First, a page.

Kubeapps and Harbor better together

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I’m excited! From the announcement that VMware was to acquire Bitnami.

I and my colleges Roei (@roie9876@gmail.com) and Barak Shrefler wrote on Kubeaaps almost a year ago in our first blog “Kubeapps on PKS” as we tried to find the best Helm chart catalogue to make k8s application consumption easier.

I won’t elaborate on Helm (you can read all about it online), but I would like to focus on installing Kubeapps on top of PKS via Harbor as the Helm chart repository. With that process you can install Kubeapps in air gaped environment after you check the TGZ chart file (that’s the chart package). In the next version of Harbor (1.8) you can also add Harbor as one of the repositories to Kubeapps and than use Harbor as the repository and Kubeapps as the front end service catalogue for consumption.

This blog will be more on Harbor chart’s functionalities with Kubeapps if you want to see a great blog to install Kubeapps on k8s there’s a blog from one of my colleagues, Bjoern Brundert.

Lets go

First, we need to add Harbor as one of our Helm chart repositories I’m doing it from an Ubuntu management server. List the repo of Helm on the machine:

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Add Harbor as Helm repo:

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To install Kubeapps from Harbor offline, we need to download the Kubeapps Chart, check the file to know there is no malware or viruses and push it to Harbor repo internally so we can install it offline. First, we need to download the chart from Bitnami repo:

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To download the chart, we use the Helm Fetch command:

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Now we can check the TGZ file for viruses and malware prior to pushing it to Harbor. There are other charts you will need to pull and make sure you have it offline as prerequisites for the installation those can be inside Harbor as well. One of the main charts is MongoDB, the configuration of the repository to pull from can be found in prerequisites.yaml

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Do the same process with MongoDB chart and change the repo to the local Harbor one. More details on pulling and pushing docker charts to Harbor here.

After the relevant checks to the TGZ file we can push it to Harbor with Helm Push command:

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In Harbor, we can see the chart under Project/Library helm chart label

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Now to install the chart from Harbor:

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As you can see from the print screen, first I have searched Harbor repo to make sure I can use the Kubeapps chart internally.

helm install --name kubeapps --namespace kubeapps harbor/library/kubeapps

The installation command has two parameters needed for the installation on PKS:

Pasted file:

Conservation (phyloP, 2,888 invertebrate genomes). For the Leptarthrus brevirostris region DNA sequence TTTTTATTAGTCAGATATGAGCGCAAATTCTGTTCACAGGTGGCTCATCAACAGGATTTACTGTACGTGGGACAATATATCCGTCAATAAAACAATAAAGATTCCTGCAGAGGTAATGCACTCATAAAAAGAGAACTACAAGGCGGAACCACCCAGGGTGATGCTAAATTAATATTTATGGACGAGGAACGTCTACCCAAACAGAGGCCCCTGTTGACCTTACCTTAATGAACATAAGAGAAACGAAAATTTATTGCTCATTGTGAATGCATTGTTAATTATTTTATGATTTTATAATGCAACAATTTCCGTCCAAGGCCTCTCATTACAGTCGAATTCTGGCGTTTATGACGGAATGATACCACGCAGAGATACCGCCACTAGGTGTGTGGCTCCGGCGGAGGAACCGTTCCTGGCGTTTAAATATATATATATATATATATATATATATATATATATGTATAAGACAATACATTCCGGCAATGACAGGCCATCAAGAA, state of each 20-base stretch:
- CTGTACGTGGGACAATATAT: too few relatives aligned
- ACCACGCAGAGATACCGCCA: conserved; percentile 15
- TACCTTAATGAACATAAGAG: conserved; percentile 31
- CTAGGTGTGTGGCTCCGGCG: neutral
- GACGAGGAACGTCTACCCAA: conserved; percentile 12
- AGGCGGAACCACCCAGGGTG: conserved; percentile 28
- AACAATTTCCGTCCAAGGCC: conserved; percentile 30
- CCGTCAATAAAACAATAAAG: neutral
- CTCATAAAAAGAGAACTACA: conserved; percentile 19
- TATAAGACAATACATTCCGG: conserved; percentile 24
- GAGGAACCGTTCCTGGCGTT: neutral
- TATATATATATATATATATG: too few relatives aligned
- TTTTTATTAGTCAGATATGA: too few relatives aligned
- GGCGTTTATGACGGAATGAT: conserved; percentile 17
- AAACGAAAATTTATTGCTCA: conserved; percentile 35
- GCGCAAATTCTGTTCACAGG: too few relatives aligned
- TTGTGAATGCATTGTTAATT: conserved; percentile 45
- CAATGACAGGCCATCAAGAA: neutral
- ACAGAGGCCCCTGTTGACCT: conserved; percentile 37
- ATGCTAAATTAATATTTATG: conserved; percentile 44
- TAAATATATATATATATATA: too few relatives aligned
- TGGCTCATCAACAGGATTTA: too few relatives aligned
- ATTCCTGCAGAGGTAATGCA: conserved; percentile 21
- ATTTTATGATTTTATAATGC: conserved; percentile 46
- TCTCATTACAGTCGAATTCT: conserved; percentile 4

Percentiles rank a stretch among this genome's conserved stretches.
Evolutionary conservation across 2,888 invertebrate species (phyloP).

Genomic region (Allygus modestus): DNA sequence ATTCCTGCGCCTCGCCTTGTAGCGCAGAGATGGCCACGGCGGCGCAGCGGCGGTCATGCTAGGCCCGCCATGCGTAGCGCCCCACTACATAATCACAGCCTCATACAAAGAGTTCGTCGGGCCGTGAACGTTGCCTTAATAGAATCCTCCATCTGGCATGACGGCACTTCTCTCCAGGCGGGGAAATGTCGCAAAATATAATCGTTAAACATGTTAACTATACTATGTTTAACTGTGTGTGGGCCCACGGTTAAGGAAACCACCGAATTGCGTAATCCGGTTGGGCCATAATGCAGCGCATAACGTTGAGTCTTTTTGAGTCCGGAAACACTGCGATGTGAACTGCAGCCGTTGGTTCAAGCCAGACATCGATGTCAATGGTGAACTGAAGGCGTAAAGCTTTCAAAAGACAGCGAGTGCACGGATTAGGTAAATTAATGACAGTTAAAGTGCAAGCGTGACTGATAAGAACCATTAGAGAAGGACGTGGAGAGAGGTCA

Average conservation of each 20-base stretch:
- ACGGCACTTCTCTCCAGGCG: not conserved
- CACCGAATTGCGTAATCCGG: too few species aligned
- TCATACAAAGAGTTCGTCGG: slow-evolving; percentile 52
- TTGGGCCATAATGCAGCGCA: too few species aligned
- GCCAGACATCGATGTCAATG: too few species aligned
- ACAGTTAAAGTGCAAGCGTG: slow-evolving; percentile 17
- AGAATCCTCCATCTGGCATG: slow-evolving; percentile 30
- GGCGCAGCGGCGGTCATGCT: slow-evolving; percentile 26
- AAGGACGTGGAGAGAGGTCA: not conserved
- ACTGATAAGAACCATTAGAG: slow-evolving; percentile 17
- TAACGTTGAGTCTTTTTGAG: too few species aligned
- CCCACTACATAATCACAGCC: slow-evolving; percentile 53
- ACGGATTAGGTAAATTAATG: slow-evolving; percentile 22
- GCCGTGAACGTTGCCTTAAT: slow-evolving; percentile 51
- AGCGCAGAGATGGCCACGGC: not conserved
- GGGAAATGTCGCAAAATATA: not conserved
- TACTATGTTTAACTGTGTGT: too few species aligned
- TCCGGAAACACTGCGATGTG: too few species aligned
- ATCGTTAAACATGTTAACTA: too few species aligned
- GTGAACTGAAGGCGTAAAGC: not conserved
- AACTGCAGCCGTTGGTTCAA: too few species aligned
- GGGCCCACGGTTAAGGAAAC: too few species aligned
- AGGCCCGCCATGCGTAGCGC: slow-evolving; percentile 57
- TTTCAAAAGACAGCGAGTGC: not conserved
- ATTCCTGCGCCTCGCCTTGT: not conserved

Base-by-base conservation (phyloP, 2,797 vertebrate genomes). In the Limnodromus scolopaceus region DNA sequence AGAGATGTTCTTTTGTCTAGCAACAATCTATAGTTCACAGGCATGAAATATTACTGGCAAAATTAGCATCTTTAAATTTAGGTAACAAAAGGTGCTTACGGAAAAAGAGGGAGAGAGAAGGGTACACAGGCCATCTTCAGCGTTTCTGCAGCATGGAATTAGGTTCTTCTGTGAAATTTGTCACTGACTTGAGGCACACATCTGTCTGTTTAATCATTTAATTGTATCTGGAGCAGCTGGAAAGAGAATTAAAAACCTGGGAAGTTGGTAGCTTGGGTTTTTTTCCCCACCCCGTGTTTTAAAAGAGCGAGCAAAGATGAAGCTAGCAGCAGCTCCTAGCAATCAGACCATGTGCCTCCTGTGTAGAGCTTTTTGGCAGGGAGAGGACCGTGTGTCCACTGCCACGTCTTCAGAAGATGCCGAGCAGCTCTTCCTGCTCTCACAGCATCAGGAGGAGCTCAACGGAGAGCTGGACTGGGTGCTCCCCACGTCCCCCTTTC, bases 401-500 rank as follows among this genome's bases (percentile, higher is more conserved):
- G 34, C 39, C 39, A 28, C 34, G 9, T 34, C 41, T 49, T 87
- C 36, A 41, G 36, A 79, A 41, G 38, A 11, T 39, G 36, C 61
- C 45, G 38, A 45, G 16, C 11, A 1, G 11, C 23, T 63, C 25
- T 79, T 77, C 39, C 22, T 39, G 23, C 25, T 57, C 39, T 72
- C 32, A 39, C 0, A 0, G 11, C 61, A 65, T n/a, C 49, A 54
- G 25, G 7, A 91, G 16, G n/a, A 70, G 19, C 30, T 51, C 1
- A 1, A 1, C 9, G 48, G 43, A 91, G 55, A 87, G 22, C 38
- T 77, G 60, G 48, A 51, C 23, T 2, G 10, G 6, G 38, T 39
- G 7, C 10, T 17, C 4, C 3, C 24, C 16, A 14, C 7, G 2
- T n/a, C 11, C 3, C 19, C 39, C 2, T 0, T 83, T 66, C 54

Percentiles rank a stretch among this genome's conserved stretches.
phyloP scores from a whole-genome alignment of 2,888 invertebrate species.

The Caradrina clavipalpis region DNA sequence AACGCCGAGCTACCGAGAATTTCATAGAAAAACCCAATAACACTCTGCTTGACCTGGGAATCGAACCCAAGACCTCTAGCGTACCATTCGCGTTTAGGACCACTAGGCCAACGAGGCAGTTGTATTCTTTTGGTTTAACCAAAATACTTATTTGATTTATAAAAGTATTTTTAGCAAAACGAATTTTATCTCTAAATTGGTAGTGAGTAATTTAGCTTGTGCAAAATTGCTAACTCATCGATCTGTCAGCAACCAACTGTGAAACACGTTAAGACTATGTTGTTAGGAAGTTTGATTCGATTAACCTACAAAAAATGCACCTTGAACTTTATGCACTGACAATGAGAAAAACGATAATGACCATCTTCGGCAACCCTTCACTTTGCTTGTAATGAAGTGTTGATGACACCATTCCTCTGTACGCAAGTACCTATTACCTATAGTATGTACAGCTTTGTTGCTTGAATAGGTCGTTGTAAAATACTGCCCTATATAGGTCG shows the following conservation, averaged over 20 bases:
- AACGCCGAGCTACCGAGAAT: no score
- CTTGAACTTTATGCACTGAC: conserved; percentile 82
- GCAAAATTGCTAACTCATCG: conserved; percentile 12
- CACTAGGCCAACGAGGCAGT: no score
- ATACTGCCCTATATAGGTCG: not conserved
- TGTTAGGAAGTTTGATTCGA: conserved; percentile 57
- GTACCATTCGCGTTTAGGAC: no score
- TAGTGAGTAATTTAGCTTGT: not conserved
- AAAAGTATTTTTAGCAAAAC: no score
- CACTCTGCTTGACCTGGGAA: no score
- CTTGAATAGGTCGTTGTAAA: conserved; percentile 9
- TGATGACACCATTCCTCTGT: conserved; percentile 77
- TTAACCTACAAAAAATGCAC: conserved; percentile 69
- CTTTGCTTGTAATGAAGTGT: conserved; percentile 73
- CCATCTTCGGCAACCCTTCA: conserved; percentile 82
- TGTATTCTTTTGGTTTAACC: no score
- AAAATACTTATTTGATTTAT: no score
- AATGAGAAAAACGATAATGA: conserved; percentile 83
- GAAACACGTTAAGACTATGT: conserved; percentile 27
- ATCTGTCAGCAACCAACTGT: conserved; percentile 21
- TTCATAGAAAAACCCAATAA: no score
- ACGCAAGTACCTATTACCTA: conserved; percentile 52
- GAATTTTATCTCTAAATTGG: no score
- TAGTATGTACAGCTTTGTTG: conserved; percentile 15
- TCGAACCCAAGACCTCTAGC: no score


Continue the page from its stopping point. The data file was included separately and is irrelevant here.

1. Network service type: the installation of Kubeapps is on Enterprise PKS platform, as part of that any network aspect is taking care of by NSX-T. The exposure of Kubeapps will be through LB that will be assigned from NSX-T.
  2. MongoDB parameter – change the default IP version to IPv4 from IPv6

A few seconds later:

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Do Kubectl get SVC to get the external IP of Kubeapps:

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It’s recommended creating an FQDN DNS record for Kubeapps

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Some prerequisites on the k8s cluster side, create a service account for Kubeapps

kubectl create serviceaccount kubeapps-operator
kubectl create clusterrolebinding kubeapps-operator --clusterrole=cluster-admin --serviceaccount=default:kubeapps-operator

Get the user token for the User:

kubectl get secret $(kubectl get serviceaccount kubeapps-operator -o jsonpath='{.secrets[].name}') -o jsonpath='{.data.token}' | base64 --decode

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Login into Kubeapps web console with the token you got above:

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In the main console, we can see Helm charts from different repositories, we can also see a combo for Namespace the NS you will choose here will be the one that the installation of the chart will be on:

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Let’s move over the default Helm repositories:

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You can see the default charts that are part of the Kubeapps installation, in the main console you can see on each chart the indication of the chart repo he is in

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The next step will be to configure Helm as one of the repositories inside Kubeapps so you can install the Helm charts internally from Harbor. Unfortunately, the function of configuring ext_url to expose the helm repo in Harbor will be in the next version of 1.8 (according to the community) so stay tuned ill update the blog accordingly. Just so you know how to, you will need to ass new repo to the list:

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The link that is shown in the URL is the one to use in the command line to pull/push.

Now that we (VMware) have the service catalogue layer (Bitnami offerings) to expose Helm chart with a comprehensive platform to create, maintain and manage multiple k8s clusters and the ability to support upstream k8s with a full stack of consulting and educating services around it (ex-Heptio offerings) I’m more than confident that we can lead the way into cloud-native for all of our customers!

Exciting times!


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